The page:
Mathematician Matt Kahle's Work Garners 2012 Sloan Fellowship
Mathematician Matthew Kahle Ohio's Sole Sloan Fellow
Mathematician Matthew Kahle has just received one of the best career boosts that can be given to an outstanding young scientist or mathematician, a 2012 Alfred Sloan Fellowship. For the second year in a row, he is the only Sloan Fellow chosen from Ohio. Kahle joins a select group of the country's most promising young scientists, including last year's Sloan Fellow, Ohio State mathematician Roman Holowinsky.
Peter March, Divisional Dean, Natural and Mathematical Sciences, said, "Matt's Sloan Fellowship is a wonderful recognition for him and his extraordinary research program. It's also a great statement about the strength of Ohio State's Department of Mathematics that Matt's award makes it five-in-a-row: Roman Holowinsky (2011), Janet Best (2010), Chiu-Yen Kao (2009) and Jean-Francois Lafont (2008)."
The Alfred P. Sloan Foundation has awarded the two-year, $50,000 Sloan Research Fellowships annually since 1955 to early-career scientists and scholars. The awards are given in recognition of both achievement to-date and potential to make significant contributions to their fields going forward.
Sloan Fellows may use the funds from the award on anything that helps them to further their research. One of the most important things it can do is allow fellows to reduce their teaching load to free up time for research. This can make a critical difference in the career of someone in the early stages of getting firmly established in their field.
"I feel surprised and delighted with receiving the Sloan," Kahle said. "But most of all, I feel appreciation, not only for the Sloan Foundation's generous support, but also for my family and friends who supported me through the years, and helped me get to this point. I am grateful too for all the great mentors I have had ---my graduate advisors and my postdoctoral mentors. I learned things from all of them, about math and about life in general. Also, I appreciate that the math department has made me feel welcome; I feel supported in all my teaching and research activities, and I was honored that they nominated me for this award."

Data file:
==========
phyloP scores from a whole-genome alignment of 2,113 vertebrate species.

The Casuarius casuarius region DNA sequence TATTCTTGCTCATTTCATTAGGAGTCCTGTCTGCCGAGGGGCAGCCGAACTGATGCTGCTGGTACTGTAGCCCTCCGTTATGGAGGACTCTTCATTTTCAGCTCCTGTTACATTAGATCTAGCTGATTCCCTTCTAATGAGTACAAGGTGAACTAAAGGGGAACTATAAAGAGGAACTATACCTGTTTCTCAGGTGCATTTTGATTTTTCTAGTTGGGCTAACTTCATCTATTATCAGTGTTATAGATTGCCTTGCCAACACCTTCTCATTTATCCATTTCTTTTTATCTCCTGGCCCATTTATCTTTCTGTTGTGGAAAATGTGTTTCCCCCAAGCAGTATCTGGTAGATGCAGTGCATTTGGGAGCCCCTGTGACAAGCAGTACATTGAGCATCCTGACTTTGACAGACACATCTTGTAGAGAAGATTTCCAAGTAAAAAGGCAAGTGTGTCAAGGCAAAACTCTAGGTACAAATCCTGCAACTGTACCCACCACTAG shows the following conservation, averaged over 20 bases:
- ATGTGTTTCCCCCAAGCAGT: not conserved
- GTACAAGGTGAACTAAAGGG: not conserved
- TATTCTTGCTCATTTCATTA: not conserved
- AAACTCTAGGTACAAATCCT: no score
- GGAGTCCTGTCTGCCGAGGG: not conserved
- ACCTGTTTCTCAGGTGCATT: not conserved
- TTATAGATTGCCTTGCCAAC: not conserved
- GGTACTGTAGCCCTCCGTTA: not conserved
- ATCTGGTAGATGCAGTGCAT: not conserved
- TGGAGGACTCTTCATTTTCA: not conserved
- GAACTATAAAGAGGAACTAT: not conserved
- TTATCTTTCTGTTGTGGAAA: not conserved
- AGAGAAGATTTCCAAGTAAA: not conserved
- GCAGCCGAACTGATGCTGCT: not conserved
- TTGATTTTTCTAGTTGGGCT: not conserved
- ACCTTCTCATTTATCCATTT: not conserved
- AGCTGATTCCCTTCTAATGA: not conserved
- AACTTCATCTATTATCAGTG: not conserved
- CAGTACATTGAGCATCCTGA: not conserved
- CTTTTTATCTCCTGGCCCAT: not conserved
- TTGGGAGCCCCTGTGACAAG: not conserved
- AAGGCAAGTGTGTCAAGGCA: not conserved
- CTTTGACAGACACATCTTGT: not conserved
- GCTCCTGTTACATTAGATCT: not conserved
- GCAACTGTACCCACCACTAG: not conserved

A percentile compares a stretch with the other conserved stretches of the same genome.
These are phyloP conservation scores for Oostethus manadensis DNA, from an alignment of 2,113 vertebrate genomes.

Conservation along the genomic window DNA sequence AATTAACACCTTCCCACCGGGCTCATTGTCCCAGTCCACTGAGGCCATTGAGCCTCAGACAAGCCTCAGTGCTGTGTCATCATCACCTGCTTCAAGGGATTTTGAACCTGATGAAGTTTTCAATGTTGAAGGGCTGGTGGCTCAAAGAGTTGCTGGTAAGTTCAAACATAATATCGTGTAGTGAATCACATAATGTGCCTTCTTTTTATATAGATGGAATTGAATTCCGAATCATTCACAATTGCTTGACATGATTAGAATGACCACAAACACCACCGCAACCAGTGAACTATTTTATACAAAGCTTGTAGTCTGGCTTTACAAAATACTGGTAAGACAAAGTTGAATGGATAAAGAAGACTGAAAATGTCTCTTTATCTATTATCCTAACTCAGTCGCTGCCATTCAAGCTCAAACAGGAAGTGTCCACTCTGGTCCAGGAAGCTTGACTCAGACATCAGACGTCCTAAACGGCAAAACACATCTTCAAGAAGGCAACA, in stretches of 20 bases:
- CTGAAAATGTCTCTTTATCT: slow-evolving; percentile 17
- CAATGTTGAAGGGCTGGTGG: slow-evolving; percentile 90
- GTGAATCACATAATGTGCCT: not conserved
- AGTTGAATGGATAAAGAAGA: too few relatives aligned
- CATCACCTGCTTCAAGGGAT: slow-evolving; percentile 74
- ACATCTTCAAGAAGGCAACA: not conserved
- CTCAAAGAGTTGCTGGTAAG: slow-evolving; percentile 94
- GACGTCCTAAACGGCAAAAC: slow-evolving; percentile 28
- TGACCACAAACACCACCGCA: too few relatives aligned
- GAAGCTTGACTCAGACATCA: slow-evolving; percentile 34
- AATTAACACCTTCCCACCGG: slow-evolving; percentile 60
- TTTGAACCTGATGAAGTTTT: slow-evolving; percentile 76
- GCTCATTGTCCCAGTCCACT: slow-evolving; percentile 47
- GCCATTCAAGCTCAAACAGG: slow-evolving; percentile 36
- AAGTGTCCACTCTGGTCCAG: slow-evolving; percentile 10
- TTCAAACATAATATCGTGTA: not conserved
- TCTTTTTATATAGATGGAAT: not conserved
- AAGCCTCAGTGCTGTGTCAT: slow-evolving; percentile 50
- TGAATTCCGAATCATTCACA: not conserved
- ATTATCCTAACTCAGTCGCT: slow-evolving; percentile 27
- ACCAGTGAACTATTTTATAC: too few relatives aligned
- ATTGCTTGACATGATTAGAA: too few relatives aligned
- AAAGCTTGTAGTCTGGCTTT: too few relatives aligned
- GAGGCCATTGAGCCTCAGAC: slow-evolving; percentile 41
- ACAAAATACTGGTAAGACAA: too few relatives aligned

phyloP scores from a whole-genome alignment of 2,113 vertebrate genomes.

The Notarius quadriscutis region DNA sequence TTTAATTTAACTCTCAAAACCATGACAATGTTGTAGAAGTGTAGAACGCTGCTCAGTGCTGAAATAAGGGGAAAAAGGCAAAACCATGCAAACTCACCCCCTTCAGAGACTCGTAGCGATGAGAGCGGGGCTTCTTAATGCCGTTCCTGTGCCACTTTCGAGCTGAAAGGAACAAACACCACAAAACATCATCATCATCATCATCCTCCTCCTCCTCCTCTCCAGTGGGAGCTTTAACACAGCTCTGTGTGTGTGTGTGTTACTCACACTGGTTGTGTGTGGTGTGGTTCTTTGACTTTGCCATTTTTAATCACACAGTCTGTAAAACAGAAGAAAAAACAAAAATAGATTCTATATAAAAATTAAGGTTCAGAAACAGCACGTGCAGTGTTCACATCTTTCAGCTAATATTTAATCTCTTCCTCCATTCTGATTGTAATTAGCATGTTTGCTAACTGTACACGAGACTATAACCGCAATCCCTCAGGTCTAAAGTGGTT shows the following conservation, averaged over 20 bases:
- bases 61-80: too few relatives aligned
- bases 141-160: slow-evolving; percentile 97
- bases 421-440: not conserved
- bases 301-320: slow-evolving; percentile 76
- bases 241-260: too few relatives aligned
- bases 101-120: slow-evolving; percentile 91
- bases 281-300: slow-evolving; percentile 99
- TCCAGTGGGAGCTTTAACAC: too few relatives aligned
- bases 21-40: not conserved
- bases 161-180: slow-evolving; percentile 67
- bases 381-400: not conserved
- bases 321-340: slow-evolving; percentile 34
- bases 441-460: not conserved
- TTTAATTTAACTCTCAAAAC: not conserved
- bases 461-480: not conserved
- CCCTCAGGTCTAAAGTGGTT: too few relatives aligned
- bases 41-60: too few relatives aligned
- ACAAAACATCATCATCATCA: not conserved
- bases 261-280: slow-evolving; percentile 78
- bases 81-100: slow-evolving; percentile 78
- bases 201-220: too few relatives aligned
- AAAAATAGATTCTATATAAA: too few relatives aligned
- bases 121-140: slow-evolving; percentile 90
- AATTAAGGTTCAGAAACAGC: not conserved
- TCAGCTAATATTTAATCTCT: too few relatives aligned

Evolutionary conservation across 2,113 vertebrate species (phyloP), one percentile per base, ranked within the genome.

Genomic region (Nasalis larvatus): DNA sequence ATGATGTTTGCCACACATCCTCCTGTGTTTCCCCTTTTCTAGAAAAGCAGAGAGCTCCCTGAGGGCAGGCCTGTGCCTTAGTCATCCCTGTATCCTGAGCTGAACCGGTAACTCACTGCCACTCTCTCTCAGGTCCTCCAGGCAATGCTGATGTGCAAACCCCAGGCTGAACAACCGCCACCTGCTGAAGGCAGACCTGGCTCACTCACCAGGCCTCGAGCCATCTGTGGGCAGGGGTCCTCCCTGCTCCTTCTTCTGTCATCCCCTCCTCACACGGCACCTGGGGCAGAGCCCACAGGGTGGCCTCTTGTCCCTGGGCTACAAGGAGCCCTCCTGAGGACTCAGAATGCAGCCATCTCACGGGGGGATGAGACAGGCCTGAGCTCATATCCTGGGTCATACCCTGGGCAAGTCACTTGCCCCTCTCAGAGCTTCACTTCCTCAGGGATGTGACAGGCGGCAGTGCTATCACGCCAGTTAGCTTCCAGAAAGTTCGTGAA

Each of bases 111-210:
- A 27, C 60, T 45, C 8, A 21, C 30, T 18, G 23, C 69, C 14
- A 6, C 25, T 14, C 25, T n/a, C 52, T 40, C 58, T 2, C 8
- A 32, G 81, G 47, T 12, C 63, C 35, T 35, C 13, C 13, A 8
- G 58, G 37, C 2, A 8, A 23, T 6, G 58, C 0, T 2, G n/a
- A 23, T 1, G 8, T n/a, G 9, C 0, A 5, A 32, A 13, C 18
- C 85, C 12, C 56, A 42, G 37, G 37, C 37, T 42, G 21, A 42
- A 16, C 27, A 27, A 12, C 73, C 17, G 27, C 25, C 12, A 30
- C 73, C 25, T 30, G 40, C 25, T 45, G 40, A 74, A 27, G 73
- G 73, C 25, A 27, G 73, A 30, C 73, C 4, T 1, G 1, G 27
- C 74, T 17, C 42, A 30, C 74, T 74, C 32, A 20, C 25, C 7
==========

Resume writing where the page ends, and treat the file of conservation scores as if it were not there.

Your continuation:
Although the awards are highly-selective, the scholars themselves are not included in the competition process. Typically, they are nominated by their department chair, who solicits letters of support from other professors. In Kahle's case, his nomination was particularly noteworthy in that math department chair Luis Casian nominated him for the award even before he arrived on campus in August 2011.
"When we hired Matt Kahle as an assistant professor, we knew that we had made an extraordinarily good junior hire," Casian said. "Matt Kahle was already considered a leader in the exciting new field of random topology, which combines probability and topology to study the probability that certain shapes may arise in different contexts (for example in biology or physics). Proposing Kahle for a Sloan Research Fellowship, even before he started working at Ohio State, was then a very natural thing to do."
Kahle received his PhD in mathematics from the University of Washington in 2007. He then was awarded the Samuelson Postdoctoral Fellowship at Stanford for 2007-10, along with a NSF Mathematical Sciences Postdoctoral Research Fellowship.
Before coming to Ohio State, he was a member of the School of Mathematics at the Institute for Advanced Study at Princeton from 2010-2011.
Kahle describes his research as highly interdisciplinary. "I'm really interested in the interactions between different fields of math—topology and geometry with probability, statistical mechanics, and combinatorics," Kahle said.
"I always feel that working on two or three different projects is good for a mathematician to do. When I get stuck on one problem—if I switch to work on another--which is sometimes related, I can work on it from different angles, try a different approach—and the two can end up complementing each other."
Kahle's most recent research mathematically attacks the problem of exactly when a liquid changes into a solid. "We know," he said, "if the liquid is cold enough, it will change into a solid, but not why, geometrically speaking. In liquid, atoms are more random. We don't know how atoms get from a random, liquid state to a crystallized, solid state. This is where viewing the problem through the lens of topology can be very helpful."
The paper he co-authored, "Computational topology for configuration spaces of hard disks," appears in the physics journal, Physical Review E: